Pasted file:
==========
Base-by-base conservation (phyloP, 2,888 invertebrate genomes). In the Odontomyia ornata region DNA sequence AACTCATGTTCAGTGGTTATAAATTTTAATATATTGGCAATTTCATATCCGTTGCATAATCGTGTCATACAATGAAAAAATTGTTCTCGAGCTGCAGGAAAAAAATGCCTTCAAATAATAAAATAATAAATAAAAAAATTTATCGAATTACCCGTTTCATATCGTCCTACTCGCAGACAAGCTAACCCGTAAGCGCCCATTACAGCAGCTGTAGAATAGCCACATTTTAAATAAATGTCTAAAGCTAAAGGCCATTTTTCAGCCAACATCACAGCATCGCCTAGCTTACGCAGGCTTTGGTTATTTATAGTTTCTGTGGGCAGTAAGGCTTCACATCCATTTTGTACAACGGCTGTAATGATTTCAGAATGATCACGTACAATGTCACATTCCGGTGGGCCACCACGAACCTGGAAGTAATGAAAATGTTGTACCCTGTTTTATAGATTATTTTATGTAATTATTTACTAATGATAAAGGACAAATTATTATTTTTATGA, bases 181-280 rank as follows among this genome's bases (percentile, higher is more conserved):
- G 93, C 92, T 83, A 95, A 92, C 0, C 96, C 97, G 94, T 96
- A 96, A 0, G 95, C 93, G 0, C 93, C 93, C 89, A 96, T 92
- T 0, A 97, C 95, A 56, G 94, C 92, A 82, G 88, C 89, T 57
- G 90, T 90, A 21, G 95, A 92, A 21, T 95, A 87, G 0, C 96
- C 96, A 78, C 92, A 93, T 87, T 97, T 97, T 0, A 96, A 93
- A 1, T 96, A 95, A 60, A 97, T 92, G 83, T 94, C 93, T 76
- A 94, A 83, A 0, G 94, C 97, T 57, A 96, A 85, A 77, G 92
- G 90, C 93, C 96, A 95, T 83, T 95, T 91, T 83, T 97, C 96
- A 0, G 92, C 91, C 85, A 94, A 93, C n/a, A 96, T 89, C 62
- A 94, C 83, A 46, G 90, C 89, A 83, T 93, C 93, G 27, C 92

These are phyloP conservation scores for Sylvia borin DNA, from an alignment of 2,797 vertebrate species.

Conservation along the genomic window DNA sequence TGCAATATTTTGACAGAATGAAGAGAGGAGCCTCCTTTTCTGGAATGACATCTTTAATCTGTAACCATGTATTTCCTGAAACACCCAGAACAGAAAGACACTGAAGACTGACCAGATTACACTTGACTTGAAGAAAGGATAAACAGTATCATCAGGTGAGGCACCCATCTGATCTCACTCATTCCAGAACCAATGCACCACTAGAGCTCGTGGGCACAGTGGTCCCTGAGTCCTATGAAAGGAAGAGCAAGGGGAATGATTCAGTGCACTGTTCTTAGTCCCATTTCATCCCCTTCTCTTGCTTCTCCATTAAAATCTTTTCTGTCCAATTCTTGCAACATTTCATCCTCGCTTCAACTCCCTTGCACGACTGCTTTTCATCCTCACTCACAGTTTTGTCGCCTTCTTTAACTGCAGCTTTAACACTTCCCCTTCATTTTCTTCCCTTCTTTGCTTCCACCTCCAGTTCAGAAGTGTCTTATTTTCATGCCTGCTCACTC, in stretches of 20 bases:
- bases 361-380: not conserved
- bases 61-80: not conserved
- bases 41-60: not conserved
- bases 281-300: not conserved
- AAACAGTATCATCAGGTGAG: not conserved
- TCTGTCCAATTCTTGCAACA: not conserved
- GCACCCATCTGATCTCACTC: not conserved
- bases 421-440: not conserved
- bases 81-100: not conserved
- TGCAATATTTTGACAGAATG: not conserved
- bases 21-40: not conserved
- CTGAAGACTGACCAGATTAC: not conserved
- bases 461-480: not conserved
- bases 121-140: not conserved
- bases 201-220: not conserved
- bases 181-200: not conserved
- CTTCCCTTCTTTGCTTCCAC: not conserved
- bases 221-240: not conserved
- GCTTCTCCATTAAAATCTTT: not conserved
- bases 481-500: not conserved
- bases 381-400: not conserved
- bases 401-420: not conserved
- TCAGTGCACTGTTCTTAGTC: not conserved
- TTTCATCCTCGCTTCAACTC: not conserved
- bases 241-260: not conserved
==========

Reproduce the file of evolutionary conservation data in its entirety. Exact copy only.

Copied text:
Base-by-base conservation (phyloP, 2,888 invertebrate genomes). In the Odontomyia ornata region DNA sequence AACTCATGTTCAGTGGTTATAAATTTTAATATATTGGCAATTTCATATCCGTTGCATAATCGTGTCATACAATGAAAAAATTGTTCTCGAGCTGCAGGAAAAAAATGCCTTCAAATAATAAAATAATAAATAAAAAAATTTATCGAATTACCCGTTTCATATCGTCCTACTCGCAGACAAGCTAACCCGTAAGCGCCCATTACAGCAGCTGTAGAATAGCCACATTTTAAATAAATGTCTAAAGCTAAAGGCCATTTTTCAGCCAACATCACAGCATCGCCTAGCTTACGCAGGCTTTGGTTATTTATAGTTTCTGTGGGCAGTAAGGCTTCACATCCATTTTGTACAACGGCTGTAATGATTTCAGAATGATCACGTACAATGTCACATTCCGGTGGGCCACCACGAACCTGGAAGTAATGAAAATGTTGTACCCTGTTTTATAGATTATTTTATGTAATTATTTACTAATGATAAAGGACAAATTATTATTTTTATGA, bases 181-280 rank as follows among this genome's bases (percentile, higher is more conserved):
- G 93, C 92, T 83, A 95, A 92, C 0, C 96, C 97, G 94, T 96
- A 96, A 0, G 95, C 93, G 0, C 93, C 93, C 89, A 96, T 92
- T 0, A 97, C 95, A 56, G 94, C 92, A 82, G 88, C 89, T 57
- G 90, T 90, A 21, G 95, A 92, A 21, T 95, A 87, G 0, C 96
- C 96, A 78, C 92, A 93, T 87, T 97, T 97, T 0, A 96, A 93
- A 1, T 96, A 95, A 60, A 97, T 92, G 83, T 94, C 93, T 76
- A 94, A 83, A 0, G 94, C 97, T 57, A 96, A 85, A 77, G 92
- G 90, C 93, C 96, A 95, T 83, T 95, T 91, T 83, T 97, C 96
- A 0, G 92, C 91, C 85, A 94, A 93, C n/a, A 96, T 89, C 62
- A 94, C 83, A 46, G 90, C 89, A 83, T 93, C 93, G 27, C 92

These are phyloP conservation scores for Sylvia borin DNA, from an alignment of 2,797 vertebrate species.

Conservation along the genomic window DNA sequence TGCAATATTTTGACAGAATGAAGAGAGGAGCCTCCTTTTCTGGAATGACATCTTTAATCTGTAACCATGTATTTCCTGAAACACCCAGAACAGAAAGACACTGAAGACTGACCAGATTACACTTGACTTGAAGAAAGGATAAACAGTATCATCAGGTGAGGCACCCATCTGATCTCACTCATTCCAGAACCAATGCACCACTAGAGCTCGTGGGCACAGTGGTCCCTGAGTCCTATGAAAGGAAGAGCAAGGGGAATGATTCAGTGCACTGTTCTTAGTCCCATTTCATCCCCTTCTCTTGCTTCTCCATTAAAATCTTTTCTGTCCAATTCTTGCAACATTTCATCCTCGCTTCAACTCCCTTGCACGACTGCTTTTCATCCTCACTCACAGTTTTGTCGCCTTCTTTAACTGCAGCTTTAACACTTCCCCTTCATTTTCTTCCCTTCTTTGCTTCCACCTCCAGTTCAGAAGTGTCTTATTTTCATGCCTGCTCACTC, in stretches of 20 bases:
- bases 361-380: not conserved
- bases 61-80: not conserved
- bases 41-60: not conserved
- bases 281-300: not conserved
- AAACAGTATCATCAGGTGAG: not conserved
- TCTGTCCAATTCTTGCAACA: not conserved
- GCACCCATCTGATCTCACTC: not conserved
- bases 421-440: not conserved
- bases 81-100: not conserved
- TGCAATATTTTGACAGAATG: not conserved
- bases 21-40: not conserved
- CTGAAGACTGACCAGATTAC: not conserved
- bases 461-480: not conserved
- bases 121-140: not conserved
- bases 201-220: not conserved
- bases 181-200: not conserved
- CTTCCCTTCTTTGCTTCCAC: not conserved
- bases 221-240: not conserved
- GCTTCTCCATTAAAATCTTT: not conserved
- bases 481-500: not conserved
- bases 381-400: not conserved
- bases 401-420: not conserved
- TCAGTGCACTGTTCTTAGTC: not conserved
- TTTCATCCTCGCTTCAACTC: not conserved
- bases 241-260: not conserved